Northern library bursting at the seams

Lakes Country Public Library raising $1.2M for expansion, renovation to serve growing needs
Lee Pulaski
City Editor

Lakes Country Public Library is more than just a place to enjoy books and other media for four towns in northern Oconto County — it’s actually one of the few lifelines to the outside world.

With an increased need for the library, it is looking to expand to nearly double its current size. That would include a teen area with books and activities, expanded office space, expanded floor space for additional books and materials and a couple of extra meeting rooms to meet the demand of community organizations looking for a place to gather

To do that requires $1.2 million, and the library’s board has raised over half that amount after about six months of work, according to Kathleen Marsh, who is co-chairing the expansion committee and spearheading the fundraising efforts.

Much of the money is coming from the Oconto County Board of Supervisors, who voted in July to provide $300,000 in funding from the American Rescue Plan Act. The Bond Foundation, Wisconsin Public Services and other benevolent organizations have made up much of the rest raised so far.

There is also an anonymous donor willing to match up to $10,000 in donations solicited from the communities themselves, Marsh said.

“I’m committed to getting this expansion,” Marsh said. “I’m devoted to it.”

The area is property-rich, serving the towns of Lakewood, Townsend, Doty and Riverview, but community resources are few and far between in the north, according to Marsh.

“People are starting to understand their importance more,” she said. “They’re not book depositories. We call them CLICs — Community Learning and Information Centers. That’s what libraries are today.”

The facility became a joint library in 2020 as a way to keep all of its funding local. Like many libraries in northeast Wisconsin, Lakes Country was getting billed by metropolitan libraries for Oconto County residents using their facilities and checking out their materials. Once the towns shared ownership of the library, it quickly became evident that the facility was not big enough to serve the growing demand.

“Almost immediately, we looked at the idea of an expansion,” Marsh said. “At first, we thought about a renovation, but we saw that we didn’t have the room.”

The pandemic especially cemented the reality for Marsh and the rest of the library board. She recalled seeing the parking lot full of people in their vehicles working from their computers because the library is one of the few resources in the area with high-speed broadband internet.

“They’d bring heaters in the winter and sit there, because there was nowhere else to go,” Marsh said. “We had backdoor pickup and everything, but the demand did not change for materials. We have the highest circulation in Oconto County.”

She noted that one patron who had moved to the area recently had been told there was broadband access in the northern part of the county, but it took him 18 months and over $1,200 to get Starlink services — including $500 down and $500 for the equipment. Until then, the man was a daily visitor to Lakes Country, using the broadband there to conduct his work.

“There are a lot of wealthy people in this area, hidden in the woods, and you’ll never see them. There are a lot of people like me who have means because we have good pensions,” said Marsh, a retired schoolteacher. “The vast majority of people up here don’t have $500 in their checking accounts. They need our services, which is why we have such high circulation.”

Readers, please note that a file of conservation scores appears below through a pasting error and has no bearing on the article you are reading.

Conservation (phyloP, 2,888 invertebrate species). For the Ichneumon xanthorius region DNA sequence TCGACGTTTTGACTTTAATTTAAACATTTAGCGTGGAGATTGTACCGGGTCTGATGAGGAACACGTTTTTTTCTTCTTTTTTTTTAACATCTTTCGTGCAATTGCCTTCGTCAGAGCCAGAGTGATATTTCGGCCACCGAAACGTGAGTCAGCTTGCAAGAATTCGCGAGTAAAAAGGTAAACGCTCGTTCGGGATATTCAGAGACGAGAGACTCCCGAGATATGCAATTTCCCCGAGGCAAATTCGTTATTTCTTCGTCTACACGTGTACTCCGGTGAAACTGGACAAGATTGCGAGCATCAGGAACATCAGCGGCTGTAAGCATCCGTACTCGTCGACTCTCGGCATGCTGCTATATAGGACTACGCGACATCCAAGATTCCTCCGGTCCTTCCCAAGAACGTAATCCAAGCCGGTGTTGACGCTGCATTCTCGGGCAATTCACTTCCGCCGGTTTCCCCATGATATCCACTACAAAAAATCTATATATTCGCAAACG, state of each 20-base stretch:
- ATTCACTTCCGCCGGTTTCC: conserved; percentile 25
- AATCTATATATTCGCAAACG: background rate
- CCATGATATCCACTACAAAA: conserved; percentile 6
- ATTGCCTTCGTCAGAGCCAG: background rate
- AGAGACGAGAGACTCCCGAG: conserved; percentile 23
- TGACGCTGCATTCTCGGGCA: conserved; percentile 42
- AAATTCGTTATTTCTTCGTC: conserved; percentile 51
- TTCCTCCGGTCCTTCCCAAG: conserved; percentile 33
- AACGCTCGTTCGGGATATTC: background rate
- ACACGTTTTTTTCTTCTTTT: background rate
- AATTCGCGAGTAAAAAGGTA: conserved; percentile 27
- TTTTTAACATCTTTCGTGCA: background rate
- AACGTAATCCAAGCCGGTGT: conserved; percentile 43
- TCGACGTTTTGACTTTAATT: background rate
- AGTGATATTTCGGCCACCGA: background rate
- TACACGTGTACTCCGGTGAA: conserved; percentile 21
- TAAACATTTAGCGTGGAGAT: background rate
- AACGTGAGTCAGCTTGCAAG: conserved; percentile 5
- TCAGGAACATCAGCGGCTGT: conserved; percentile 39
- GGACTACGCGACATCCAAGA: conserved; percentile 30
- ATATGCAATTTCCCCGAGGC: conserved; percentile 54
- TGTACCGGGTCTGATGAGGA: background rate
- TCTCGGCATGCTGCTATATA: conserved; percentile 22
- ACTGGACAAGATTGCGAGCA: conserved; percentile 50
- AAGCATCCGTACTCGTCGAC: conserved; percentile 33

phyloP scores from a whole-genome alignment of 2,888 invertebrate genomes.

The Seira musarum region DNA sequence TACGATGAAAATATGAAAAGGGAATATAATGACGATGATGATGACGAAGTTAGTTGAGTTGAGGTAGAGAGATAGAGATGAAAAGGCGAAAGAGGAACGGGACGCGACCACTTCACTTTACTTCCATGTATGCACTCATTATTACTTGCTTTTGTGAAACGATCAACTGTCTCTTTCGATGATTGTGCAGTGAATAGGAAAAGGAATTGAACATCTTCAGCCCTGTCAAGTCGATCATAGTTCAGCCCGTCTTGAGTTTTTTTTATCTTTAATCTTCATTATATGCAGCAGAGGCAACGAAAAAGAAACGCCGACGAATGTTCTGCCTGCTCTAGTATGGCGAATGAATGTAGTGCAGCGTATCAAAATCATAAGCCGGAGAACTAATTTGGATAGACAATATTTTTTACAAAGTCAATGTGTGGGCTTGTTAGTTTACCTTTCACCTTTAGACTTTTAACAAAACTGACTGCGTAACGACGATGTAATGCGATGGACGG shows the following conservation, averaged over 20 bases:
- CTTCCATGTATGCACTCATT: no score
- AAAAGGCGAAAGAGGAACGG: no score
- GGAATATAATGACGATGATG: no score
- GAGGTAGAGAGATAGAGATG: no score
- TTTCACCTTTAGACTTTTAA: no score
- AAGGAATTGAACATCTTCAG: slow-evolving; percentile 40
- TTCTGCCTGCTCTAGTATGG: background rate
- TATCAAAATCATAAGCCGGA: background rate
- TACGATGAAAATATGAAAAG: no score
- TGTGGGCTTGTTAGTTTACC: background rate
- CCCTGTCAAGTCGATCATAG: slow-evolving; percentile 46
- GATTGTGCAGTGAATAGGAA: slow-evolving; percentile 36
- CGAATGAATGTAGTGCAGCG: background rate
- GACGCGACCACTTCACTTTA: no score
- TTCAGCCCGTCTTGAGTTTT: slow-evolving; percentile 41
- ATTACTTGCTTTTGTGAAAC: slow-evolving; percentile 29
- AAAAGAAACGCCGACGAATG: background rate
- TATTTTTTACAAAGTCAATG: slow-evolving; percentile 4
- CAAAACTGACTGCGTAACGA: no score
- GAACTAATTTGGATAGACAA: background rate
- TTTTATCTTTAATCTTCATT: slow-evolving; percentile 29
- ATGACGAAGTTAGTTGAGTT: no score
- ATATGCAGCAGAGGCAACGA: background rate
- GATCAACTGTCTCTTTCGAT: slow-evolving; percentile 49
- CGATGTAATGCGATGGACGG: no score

With internet lacking, many visitors turn to the library for books, DVDs and other sources of entertainment, Marsh noted.

“For a big city, that’s nothing,” Marsh said. “For us, that’s huge.”

The library’s internet can also be utilized for telemedicine, she added. There is also a lot of use from the neighboring Wabeno School District and over two dozen families who homeschool their children, so youth involvement with the library is also high. An expansion would help with those things, Marsh said, as well as provide more space for the local literacy council to come in and tutor those who need help with reading.

Fundraising is second nature to Marsh, who is also the director for the Holt and Balcom Logging Camp. She spent eight years raising money for the museum’s renovation, so she was the perfect fit to grab residents and shake them for loose change.

“I should be on my pontoon boat drinking margaritas, but I’m not,” Marsh said. “To me, we are the last, best safe place. Anybody of goodwill can walk into this library and use our services. It doesn’t matter what you look like, where you come from, how much money you’ve got. To me, it’s our last, best hope for democracy, so I will fight for this place.”

A golf outing fundraiser is in the works for the fall, and the library is looking at federal grants and other foundations geared toward library funding, according to Marsh. Now that the library has plans that were drafted by Jeff Musson, an architect from Rhinelander, she anticipates benevolent organizations will be willing to provide large amounts of capital toward the expansion.

“He’s been wonderful to work with,” said Marsh who noted that the library board is expected to finalize the plans later in September. “To get some of these grants, I have to have final plans that show estimates, square footage.”

The library is expected to break ground in May 2023, if it gets all the funding by then. The new expansion is expected to serve the area’s needs for at least the next 25 years, and Marsh said that construction work isn’t expected to impact the library’s operations too much.

The library is accepting donations of any size, and anyone seeking further information can contact Library Director Katie Essermann at 715-276-9020 or